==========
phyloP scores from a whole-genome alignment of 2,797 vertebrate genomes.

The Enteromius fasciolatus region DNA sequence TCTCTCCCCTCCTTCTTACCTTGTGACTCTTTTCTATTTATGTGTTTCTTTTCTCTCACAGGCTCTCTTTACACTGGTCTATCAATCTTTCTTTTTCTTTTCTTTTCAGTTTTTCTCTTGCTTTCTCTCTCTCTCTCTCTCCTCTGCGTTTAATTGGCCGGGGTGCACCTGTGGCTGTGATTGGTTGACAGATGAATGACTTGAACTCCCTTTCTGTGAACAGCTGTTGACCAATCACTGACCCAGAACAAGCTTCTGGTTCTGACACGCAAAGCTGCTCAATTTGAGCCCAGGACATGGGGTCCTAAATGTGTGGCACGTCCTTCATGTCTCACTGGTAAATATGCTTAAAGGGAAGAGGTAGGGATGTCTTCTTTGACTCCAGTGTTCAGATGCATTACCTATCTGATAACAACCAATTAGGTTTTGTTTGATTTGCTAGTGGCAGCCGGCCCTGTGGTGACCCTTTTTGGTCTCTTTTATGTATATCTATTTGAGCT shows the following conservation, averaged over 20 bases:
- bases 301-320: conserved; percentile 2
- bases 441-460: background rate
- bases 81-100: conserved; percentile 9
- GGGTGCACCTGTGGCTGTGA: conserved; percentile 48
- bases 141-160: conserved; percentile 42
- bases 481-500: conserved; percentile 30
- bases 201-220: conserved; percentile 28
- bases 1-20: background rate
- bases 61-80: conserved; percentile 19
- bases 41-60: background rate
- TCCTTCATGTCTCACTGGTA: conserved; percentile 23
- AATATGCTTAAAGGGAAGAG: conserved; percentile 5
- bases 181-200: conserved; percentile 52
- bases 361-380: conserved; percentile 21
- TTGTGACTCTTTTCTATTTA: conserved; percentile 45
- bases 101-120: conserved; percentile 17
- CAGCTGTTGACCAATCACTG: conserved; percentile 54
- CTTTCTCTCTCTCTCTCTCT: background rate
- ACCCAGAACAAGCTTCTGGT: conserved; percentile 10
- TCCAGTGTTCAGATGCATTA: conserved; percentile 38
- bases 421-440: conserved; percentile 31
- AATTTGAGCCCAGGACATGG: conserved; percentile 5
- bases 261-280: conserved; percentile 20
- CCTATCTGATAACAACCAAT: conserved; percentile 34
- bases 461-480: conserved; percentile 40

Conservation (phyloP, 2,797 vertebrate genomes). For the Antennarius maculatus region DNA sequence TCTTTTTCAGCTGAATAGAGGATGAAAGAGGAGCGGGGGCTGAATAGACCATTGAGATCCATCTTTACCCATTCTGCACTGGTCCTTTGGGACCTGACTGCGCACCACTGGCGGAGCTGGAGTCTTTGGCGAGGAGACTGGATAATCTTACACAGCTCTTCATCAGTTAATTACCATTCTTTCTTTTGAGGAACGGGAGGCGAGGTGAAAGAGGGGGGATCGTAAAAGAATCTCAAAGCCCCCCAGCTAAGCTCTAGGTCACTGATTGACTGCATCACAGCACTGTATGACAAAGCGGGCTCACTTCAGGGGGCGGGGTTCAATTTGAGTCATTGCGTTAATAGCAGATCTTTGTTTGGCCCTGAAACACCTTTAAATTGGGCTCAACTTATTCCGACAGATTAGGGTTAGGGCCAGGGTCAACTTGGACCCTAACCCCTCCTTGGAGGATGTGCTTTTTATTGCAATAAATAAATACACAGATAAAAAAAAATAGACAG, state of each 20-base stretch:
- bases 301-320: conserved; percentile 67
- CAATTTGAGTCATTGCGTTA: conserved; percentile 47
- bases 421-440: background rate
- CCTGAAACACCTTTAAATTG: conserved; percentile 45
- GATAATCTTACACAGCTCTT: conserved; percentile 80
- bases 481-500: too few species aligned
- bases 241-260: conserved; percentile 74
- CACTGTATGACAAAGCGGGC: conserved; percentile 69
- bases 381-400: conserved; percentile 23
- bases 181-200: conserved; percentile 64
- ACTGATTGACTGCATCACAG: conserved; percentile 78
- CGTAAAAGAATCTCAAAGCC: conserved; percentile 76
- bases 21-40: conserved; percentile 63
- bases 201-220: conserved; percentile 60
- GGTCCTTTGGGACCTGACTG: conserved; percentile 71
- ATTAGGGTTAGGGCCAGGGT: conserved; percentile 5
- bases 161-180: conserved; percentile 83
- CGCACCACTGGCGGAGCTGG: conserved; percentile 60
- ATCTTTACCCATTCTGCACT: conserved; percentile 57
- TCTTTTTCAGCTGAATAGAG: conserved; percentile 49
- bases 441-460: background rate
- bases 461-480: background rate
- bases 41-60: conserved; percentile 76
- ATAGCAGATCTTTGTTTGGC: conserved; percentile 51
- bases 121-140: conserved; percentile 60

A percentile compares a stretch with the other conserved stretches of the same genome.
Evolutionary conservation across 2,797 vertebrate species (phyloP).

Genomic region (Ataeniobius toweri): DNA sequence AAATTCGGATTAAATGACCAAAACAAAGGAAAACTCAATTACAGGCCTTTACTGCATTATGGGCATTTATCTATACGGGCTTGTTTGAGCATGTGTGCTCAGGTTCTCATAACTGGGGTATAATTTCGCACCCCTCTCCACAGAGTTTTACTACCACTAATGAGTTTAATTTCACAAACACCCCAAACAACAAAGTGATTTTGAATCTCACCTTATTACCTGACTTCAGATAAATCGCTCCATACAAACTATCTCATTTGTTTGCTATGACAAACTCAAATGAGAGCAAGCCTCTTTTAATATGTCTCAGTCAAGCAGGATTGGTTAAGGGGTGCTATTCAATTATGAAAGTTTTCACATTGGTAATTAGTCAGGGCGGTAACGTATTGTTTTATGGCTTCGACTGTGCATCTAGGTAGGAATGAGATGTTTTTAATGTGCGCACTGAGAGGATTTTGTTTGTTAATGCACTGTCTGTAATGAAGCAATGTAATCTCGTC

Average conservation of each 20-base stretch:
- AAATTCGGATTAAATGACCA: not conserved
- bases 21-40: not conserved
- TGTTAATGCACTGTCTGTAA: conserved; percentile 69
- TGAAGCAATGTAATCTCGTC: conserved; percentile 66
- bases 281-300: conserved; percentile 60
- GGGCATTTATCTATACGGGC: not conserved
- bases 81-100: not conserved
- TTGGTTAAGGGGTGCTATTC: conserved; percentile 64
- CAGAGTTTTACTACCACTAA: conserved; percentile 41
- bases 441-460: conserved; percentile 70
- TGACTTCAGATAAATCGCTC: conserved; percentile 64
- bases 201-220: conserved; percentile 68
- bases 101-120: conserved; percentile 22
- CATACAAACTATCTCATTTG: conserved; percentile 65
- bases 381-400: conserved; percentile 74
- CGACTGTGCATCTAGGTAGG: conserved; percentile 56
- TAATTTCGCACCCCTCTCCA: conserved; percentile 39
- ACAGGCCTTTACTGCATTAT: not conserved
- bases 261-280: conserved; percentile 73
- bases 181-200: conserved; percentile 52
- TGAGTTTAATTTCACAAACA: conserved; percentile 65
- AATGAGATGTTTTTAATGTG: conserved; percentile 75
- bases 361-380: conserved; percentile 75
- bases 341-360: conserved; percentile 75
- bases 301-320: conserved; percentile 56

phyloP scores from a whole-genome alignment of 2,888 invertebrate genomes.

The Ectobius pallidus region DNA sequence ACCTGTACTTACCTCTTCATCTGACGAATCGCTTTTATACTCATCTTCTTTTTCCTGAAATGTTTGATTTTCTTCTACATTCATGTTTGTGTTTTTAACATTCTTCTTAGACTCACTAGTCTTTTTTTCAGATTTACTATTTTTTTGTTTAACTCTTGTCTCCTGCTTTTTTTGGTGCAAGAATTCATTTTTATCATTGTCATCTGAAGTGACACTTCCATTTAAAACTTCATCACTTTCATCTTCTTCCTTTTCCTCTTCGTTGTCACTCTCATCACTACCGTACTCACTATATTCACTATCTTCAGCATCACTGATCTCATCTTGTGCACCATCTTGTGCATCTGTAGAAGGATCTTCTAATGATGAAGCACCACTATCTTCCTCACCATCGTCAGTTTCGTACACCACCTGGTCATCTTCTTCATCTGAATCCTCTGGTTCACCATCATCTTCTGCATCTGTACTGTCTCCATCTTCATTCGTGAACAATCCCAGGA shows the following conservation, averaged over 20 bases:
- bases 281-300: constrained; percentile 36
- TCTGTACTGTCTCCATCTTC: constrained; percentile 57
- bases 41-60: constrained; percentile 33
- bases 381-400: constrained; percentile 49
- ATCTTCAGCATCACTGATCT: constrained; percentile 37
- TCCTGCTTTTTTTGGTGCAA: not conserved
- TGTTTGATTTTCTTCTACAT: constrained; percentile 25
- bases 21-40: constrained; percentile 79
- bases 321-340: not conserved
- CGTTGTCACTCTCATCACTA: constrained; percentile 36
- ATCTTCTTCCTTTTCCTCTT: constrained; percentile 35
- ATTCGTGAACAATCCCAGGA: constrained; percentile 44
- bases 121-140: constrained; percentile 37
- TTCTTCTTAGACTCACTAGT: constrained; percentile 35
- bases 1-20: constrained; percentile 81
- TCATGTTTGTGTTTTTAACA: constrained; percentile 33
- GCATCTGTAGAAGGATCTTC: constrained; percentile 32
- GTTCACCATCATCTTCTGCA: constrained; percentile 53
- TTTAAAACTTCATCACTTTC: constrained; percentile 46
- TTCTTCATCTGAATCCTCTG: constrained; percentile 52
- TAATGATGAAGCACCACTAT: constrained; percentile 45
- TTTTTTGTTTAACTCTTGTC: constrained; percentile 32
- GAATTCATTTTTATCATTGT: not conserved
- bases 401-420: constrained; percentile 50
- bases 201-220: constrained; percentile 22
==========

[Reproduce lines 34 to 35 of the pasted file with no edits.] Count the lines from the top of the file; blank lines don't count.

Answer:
- bases 481-500: too few species aligned
- bases 241-260: conserved; percentile 74